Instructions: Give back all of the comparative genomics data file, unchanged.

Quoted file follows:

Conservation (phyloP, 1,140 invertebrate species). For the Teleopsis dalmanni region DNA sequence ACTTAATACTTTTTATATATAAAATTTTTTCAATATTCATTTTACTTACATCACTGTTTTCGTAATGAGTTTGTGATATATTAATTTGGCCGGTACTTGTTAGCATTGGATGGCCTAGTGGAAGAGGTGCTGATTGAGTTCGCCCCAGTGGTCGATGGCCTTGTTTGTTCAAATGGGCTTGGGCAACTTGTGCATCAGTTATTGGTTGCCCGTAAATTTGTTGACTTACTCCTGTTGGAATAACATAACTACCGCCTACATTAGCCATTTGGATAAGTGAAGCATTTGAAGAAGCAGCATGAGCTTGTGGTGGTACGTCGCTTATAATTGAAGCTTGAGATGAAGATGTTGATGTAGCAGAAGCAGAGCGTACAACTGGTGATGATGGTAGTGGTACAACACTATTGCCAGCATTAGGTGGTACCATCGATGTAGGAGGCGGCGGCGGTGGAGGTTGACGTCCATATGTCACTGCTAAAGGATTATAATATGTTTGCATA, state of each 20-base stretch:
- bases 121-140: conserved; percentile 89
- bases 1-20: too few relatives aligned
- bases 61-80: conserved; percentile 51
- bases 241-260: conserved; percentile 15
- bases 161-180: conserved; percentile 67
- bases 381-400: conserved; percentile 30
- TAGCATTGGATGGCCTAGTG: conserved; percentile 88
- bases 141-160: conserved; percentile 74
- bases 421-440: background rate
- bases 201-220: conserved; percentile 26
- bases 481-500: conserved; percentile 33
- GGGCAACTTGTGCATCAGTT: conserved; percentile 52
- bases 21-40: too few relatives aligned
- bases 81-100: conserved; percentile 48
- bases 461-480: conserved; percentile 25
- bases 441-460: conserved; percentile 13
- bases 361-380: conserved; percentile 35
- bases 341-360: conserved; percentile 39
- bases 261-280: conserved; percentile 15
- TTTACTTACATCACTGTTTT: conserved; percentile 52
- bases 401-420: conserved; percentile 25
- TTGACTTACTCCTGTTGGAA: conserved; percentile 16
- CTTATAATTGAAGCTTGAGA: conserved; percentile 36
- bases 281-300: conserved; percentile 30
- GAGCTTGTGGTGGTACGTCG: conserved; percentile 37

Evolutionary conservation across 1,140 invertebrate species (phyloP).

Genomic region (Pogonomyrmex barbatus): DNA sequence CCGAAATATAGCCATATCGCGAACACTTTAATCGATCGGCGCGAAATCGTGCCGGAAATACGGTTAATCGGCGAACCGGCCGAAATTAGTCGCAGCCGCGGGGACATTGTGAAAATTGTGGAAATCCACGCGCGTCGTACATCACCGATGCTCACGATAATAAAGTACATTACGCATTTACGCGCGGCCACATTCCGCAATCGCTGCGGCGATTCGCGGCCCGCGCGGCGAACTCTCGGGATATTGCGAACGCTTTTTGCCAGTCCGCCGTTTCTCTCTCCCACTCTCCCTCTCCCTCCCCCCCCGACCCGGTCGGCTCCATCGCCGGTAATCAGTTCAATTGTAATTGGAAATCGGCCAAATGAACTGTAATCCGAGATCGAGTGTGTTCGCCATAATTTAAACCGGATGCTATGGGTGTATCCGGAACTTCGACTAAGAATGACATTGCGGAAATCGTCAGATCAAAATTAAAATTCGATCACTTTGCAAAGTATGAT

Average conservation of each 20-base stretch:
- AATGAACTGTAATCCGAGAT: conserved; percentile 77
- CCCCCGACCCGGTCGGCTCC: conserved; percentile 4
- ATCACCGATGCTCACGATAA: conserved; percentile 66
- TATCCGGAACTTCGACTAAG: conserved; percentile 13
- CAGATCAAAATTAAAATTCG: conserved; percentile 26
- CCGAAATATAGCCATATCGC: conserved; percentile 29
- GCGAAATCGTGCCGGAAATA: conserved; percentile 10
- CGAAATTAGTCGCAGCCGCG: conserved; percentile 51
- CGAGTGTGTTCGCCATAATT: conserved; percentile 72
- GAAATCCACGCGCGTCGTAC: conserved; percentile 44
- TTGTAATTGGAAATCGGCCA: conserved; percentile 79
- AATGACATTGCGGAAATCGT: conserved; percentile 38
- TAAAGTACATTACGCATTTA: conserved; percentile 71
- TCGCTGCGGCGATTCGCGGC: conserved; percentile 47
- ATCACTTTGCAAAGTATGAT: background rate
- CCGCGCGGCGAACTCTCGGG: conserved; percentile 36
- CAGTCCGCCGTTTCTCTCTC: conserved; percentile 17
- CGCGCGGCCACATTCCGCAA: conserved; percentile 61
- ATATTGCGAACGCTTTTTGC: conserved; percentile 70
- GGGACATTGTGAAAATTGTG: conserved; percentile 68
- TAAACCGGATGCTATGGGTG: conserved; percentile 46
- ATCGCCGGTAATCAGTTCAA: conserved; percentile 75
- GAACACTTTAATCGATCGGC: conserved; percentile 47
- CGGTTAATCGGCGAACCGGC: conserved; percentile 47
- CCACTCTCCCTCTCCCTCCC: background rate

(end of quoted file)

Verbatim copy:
Conservation (phyloP, 1,140 invertebrate species). For the Teleopsis dalmanni region DNA sequence ACTTAATACTTTTTATATATAAAATTTTTTCAATATTCATTTTACTTACATCACTGTTTTCGTAATGAGTTTGTGATATATTAATTTGGCCGGTACTTGTTAGCATTGGATGGCCTAGTGGAAGAGGTGCTGATTGAGTTCGCCCCAGTGGTCGATGGCCTTGTTTGTTCAAATGGGCTTGGGCAACTTGTGCATCAGTTATTGGTTGCCCGTAAATTTGTTGACTTACTCCTGTTGGAATAACATAACTACCGCCTACATTAGCCATTTGGATAAGTGAAGCATTTGAAGAAGCAGCATGAGCTTGTGGTGGTACGTCGCTTATAATTGAAGCTTGAGATGAAGATGTTGATGTAGCAGAAGCAGAGCGTACAACTGGTGATGATGGTAGTGGTACAACACTATTGCCAGCATTAGGTGGTACCATCGATGTAGGAGGCGGCGGCGGTGGAGGTTGACGTCCATATGTCACTGCTAAAGGATTATAATATGTTTGCATA, state of each 20-base stretch:
- bases 121-140: conserved; percentile 89
- bases 1-20: too few relatives aligned
- bases 61-80: conserved; percentile 51
- bases 241-260: conserved; percentile 15
- bases 161-180: conserved; percentile 67
- bases 381-400: conserved; percentile 30
- TAGCATTGGATGGCCTAGTG: conserved; percentile 88
- bases 141-160: conserved; percentile 74
- bases 421-440: background rate
- bases 201-220: conserved; percentile 26
- bases 481-500: conserved; percentile 33
- GGGCAACTTGTGCATCAGTT: conserved; percentile 52
- bases 21-40: too few relatives aligned
- bases 81-100: conserved; percentile 48
- bases 461-480: conserved; percentile 25
- bases 441-460: conserved; percentile 13
- bases 361-380: conserved; percentile 35
- bases 341-360: conserved; percentile 39
- bases 261-280: conserved; percentile 15
- TTTACTTACATCACTGTTTT: conserved; percentile 52
- bases 401-420: conserved; percentile 25
- TTGACTTACTCCTGTTGGAA: conserved; percentile 16
- CTTATAATTGAAGCTTGAGA: conserved; percentile 36
- bases 281-300: conserved; percentile 30
- GAGCTTGTGGTGGTACGTCG: conserved; percentile 37

Evolutionary conservation across 1,140 invertebrate species (phyloP).

Genomic region (Pogonomyrmex barbatus): DNA sequence CCGAAATATAGCCATATCGCGAACACTTTAATCGATCGGCGCGAAATCGTGCCGGAAATACGGTTAATCGGCGAACCGGCCGAAATTAGTCGCAGCCGCGGGGACATTGTGAAAATTGTGGAAATCCACGCGCGTCGTACATCACCGATGCTCACGATAATAAAGTACATTACGCATTTACGCGCGGCCACATTCCGCAATCGCTGCGGCGATTCGCGGCCCGCGCGGCGAACTCTCGGGATATTGCGAACGCTTTTTGCCAGTCCGCCGTTTCTCTCTCCCACTCTCCCTCTCCCTCCCCCCCCGACCCGGTCGGCTCCATCGCCGGTAATCAGTTCAATTGTAATTGGAAATCGGCCAAATGAACTGTAATCCGAGATCGAGTGTGTTCGCCATAATTTAAACCGGATGCTATGGGTGTATCCGGAACTTCGACTAAGAATGACATTGCGGAAATCGTCAGATCAAAATTAAAATTCGATCACTTTGCAAAGTATGAT

Average conservation of each 20-base stretch:
- AATGAACTGTAATCCGAGAT: conserved; percentile 77
- CCCCCGACCCGGTCGGCTCC: conserved; percentile 4
- ATCACCGATGCTCACGATAA: conserved; percentile 66
- TATCCGGAACTTCGACTAAG: conserved; percentile 13
- CAGATCAAAATTAAAATTCG: conserved; percentile 26
- CCGAAATATAGCCATATCGC: conserved; percentile 29
- GCGAAATCGTGCCGGAAATA: conserved; percentile 10
- CGAAATTAGTCGCAGCCGCG: conserved; percentile 51
- CGAGTGTGTTCGCCATAATT: conserved; percentile 72
- GAAATCCACGCGCGTCGTAC: conserved; percentile 44
- TTGTAATTGGAAATCGGCCA: conserved; percentile 79
- AATGACATTGCGGAAATCGT: conserved; percentile 38
- TAAAGTACATTACGCATTTA: conserved; percentile 71
- TCGCTGCGGCGATTCGCGGC: conserved; percentile 47
- ATCACTTTGCAAAGTATGAT: background rate
- CCGCGCGGCGAACTCTCGGG: conserved; percentile 36
- CAGTCCGCCGTTTCTCTCTC: conserved; percentile 17
- CGCGCGGCCACATTCCGCAA: conserved; percentile 61
- ATATTGCGAACGCTTTTTGC: conserved; percentile 70
- GGGACATTGTGAAAATTGTG: conserved; percentile 68
- TAAACCGGATGCTATGGGTG: conserved; percentile 46
- ATCGCCGGTAATCAGTTCAA: conserved; percentile 75
- GAACACTTTAATCGATCGGC: conserved; percentile 47
- CGGTTAATCGGCGAACCGGC: conserved; percentile 47
- CCACTCTCCCTCTCCCTCCC: background rate